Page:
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I am using borland 2006 c++, and have following code. I am using vectors, and have trouble understanding why the destructor is not being called.

basically i have a class A

class A
    TObjectList* list;
    int myid;
 __fastcall A(int);
 __fastcall ~A();

__fastcall A::A(int num)
    myid = num;
    list = new TObjectList();


__fastcall A::~A()
    delete list;

int main(int argc, char* argv[])
    return 0;

void myfunc()
    vector<A*> vec;
    vec.push_back(new A(1));
    vec.push_back(new A(2));

according to what i read, when variable vec goes out of scope in myfunc(), it should destruct its contained elements, so the destructor for A should be called. I have a breakpoint at ~A(), but never gets called, i have tried resize(), erase methods also


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4 Answers 4

up vote 15 down vote accepted

vec does destruct its elements when it goes out of scope. The problem here is that vec's elements are the pointers to A objects, not A objects themselves. If you instead did

vector<A> vec;

...then things would work as you expect.

ETA: note, though, that if you do this you have to define a copy constructor for A. That should involve doing a deep copy of the TObjectList member. Otherwise, when you copy an A object you'll wind up with two objects both pointing to the same TObjectList, and your program will crash when the second object is destroyed.

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As a side note. Do not try and use auto_ptr in order to do the destruction while using pointers within the container. Auto_ptrs are not able to be used inside STL containers due to how they are copied. –  RC. Jun 17 '09 at 19:45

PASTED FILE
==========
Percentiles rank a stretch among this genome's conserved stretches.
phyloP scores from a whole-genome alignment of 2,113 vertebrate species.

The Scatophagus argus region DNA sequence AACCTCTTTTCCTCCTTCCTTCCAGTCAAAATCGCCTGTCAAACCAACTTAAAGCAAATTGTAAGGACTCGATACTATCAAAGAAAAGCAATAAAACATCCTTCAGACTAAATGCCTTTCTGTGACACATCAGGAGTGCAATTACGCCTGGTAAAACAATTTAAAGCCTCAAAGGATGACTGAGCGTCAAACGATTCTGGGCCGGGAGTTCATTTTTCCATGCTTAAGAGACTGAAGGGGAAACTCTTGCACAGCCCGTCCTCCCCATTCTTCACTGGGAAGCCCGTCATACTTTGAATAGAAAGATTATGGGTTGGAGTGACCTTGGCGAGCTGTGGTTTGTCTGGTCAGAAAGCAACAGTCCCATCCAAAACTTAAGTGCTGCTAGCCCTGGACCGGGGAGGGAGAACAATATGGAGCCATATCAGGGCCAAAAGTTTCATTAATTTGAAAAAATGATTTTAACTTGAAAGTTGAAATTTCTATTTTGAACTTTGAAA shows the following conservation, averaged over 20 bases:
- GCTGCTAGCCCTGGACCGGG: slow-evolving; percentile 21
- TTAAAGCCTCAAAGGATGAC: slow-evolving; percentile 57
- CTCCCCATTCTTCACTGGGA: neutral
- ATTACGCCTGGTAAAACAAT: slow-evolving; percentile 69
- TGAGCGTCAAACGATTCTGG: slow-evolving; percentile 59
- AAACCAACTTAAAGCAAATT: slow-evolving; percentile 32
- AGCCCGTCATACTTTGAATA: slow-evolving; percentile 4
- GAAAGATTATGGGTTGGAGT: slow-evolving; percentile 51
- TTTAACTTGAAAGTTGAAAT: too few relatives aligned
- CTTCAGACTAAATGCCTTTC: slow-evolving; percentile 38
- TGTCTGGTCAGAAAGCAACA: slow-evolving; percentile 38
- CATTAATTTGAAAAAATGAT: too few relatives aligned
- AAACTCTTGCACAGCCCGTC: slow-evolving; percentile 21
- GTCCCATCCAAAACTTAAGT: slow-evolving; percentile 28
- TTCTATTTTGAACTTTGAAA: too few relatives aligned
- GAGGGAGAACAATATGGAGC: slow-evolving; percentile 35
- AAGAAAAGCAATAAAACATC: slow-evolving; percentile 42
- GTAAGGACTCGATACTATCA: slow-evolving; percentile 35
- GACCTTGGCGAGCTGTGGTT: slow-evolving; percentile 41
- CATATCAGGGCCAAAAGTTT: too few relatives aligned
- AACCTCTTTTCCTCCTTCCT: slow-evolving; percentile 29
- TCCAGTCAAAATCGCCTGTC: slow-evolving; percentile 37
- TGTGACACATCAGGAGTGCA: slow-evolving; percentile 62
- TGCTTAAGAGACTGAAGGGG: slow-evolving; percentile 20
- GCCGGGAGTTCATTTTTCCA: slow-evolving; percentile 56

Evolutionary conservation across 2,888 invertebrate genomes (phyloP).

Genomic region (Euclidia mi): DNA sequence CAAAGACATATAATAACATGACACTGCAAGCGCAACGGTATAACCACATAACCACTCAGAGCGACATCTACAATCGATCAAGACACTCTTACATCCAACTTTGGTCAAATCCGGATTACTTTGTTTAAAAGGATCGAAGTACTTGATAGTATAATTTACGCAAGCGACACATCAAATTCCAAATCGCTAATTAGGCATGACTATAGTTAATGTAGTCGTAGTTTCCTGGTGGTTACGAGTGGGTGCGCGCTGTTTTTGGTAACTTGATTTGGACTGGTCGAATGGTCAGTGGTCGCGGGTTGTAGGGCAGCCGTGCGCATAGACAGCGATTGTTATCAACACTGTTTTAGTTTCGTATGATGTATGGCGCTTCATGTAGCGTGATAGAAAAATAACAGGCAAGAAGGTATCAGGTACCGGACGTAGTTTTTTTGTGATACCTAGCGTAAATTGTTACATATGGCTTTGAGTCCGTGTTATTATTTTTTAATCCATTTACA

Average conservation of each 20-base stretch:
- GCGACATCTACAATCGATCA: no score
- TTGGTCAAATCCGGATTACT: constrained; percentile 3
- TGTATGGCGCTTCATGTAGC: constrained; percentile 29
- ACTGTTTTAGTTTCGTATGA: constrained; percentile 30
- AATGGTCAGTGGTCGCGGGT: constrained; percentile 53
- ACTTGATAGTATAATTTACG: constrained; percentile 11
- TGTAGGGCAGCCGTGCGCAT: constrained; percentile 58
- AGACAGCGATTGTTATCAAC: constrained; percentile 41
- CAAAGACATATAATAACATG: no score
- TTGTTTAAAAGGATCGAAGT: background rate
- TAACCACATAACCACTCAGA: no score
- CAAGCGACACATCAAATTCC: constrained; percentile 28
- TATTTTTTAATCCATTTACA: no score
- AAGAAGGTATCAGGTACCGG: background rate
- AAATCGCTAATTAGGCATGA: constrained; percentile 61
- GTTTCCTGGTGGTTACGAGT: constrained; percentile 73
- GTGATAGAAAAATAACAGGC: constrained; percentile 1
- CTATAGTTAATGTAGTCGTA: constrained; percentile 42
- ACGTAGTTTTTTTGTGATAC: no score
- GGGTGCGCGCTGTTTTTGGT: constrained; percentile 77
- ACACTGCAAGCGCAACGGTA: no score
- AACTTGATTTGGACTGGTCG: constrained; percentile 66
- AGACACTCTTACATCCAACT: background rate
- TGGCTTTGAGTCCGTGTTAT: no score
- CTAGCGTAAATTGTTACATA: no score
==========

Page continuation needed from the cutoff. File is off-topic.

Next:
Right, but boost::shared_ptr<> AKA std::tr1::shared_ptr<> do work nicely in container classes. –  David Thornley Jun 17 '09 at 19:54
thanks for the explanation, another quick issue is when i add one element to vector, the destructor is called twice, and once again when vec goes out of scope, i expect it to call once when element is copied and added.. –  np-hard Jun 17 '09 at 20:06
No, it's supposed to be called twice. What happens is that you are creating a temporary, anonymous A object and passing it to vector's push_back method. Vector then makes a copy of that temporary A object to store internally. Immediate after returning from push_back, the temporary A object falls out of scope and is destructed. then, when the vector itself falls out of scope and destructs, it destructs the copied A object that it holds. This is why you need a copy constructor for A that does a proper, deep copy. –  Tyler McHenry Jun 17 '09 at 20:13

The destructor for A isn't called because you don't have a vector of A. You have a vector of pointers to A, and the destructors for the pointers are called. Pointers don't have a destructor, so nothing happens.

One way to delete everything would be to manually do something like

while (!vec.empty())
    delete vec.back();
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Lots of good answers already, but I'll add one more:

Use boost::ptr_vector from the Boost Pointer Container Library, instead of std::vector. It will delete the objects when the vector goes out of scope, thus calling the destructors.

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Grab the Boost libraries, and wherever you have a raw pointer in the above you use boost::shared_ptr<> instead. (Well, not in the signature of main().)

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